I like your thoughts on cars though, perhaps some of the chavs who have two cars can give a worker in the low paid sector one of them, sorry now I'm being completely stupid, the chavs car is probably not taxed insured or MOTd.
  4. Good points Slim, but the fact that a child being in a public school is not therefore taking a place in a state school really can't be seen as a "service to the community" can it?
    These places as you know, are paid for by the parent(s), so it could be argued that the service to the community is actually being carried out by the parents and not the public school itself.
    Maybe something more helpful like use of computer facilities etc would be better suited. I don't pretend to have the answer but I just don't like the idea of teachers being forced to work in an environment that they have chosen not to.
  5. Lamri these days the private sector is educating more from the working class section of the community than ever before. There are frequently articles telling of mothers going to work solely to pay school fees. If the charitable status is lost then these fees will have to be increased by 17.5% (current VAT rate). This will result in many parents not being able to afford the fees and their kids having to re-enter the state system. This will put a burden on the state. My family have always been educated in the state system, this does not mean that I feel others should not be free to choose to go private.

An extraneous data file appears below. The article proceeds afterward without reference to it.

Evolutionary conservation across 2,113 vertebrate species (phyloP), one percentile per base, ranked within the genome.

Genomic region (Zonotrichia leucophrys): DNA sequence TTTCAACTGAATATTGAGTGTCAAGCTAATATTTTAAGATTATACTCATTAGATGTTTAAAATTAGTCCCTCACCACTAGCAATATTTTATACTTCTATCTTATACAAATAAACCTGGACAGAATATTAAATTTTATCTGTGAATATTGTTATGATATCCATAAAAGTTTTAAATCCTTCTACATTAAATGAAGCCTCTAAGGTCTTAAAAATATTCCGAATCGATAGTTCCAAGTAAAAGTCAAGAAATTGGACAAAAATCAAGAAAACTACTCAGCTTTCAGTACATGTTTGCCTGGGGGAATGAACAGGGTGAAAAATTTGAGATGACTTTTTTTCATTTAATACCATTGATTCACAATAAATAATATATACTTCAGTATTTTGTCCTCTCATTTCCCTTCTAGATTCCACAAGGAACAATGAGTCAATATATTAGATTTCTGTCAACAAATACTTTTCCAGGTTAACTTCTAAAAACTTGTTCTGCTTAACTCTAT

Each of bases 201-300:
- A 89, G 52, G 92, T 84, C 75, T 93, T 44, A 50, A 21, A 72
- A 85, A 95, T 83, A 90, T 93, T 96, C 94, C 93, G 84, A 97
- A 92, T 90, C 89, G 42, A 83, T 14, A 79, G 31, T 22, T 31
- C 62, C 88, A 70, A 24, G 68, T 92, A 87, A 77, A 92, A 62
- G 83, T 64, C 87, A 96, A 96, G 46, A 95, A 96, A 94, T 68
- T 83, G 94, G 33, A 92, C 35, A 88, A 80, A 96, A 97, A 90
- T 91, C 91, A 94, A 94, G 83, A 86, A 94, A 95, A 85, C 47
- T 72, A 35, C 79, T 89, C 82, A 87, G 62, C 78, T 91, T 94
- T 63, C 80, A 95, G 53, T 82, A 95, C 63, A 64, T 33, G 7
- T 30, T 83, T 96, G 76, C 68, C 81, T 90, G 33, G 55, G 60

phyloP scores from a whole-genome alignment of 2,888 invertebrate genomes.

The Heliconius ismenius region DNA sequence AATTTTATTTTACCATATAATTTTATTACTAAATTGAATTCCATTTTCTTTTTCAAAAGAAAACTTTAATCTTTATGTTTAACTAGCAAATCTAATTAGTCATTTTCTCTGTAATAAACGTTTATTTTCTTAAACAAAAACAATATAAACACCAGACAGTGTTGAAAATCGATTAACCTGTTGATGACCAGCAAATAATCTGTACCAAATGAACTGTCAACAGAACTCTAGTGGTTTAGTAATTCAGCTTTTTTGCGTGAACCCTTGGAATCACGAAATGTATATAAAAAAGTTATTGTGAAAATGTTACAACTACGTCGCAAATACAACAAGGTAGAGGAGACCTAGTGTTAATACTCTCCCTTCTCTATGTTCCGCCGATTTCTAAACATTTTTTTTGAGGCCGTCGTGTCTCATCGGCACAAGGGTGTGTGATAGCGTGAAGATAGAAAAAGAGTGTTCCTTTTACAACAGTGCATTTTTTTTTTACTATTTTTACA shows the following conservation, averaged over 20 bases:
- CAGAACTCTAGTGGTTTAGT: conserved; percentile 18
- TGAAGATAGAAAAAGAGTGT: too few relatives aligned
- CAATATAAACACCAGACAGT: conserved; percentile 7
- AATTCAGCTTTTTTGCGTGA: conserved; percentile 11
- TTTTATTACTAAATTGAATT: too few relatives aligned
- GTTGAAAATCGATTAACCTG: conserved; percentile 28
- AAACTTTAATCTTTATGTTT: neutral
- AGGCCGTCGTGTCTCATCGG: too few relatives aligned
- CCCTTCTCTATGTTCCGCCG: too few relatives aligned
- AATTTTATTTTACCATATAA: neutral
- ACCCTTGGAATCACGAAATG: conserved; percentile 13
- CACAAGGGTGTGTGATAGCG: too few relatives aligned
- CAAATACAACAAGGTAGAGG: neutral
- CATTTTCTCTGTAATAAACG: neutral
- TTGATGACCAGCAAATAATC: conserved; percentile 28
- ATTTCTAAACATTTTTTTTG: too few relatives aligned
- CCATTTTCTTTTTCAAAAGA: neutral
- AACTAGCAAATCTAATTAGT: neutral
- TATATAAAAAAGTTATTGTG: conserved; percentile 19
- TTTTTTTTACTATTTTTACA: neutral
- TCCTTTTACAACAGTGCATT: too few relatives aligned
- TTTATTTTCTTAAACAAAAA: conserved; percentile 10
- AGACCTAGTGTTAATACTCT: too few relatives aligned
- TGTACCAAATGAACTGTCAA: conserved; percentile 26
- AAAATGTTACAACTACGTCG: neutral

Similarly with private healthcare.
  6. I'm not disagreeing with you Slim, I just think that there must be some other way for the government to be appeased rather than using privately employed teaching staff to alleviate a recruitment/retention problem in the state sector. Its just another cop out by the government really, isn't it?
  7. Out of curiosity do the famous Public Schools, Eton, Winchester, Roedean, Durham etc have charitable status??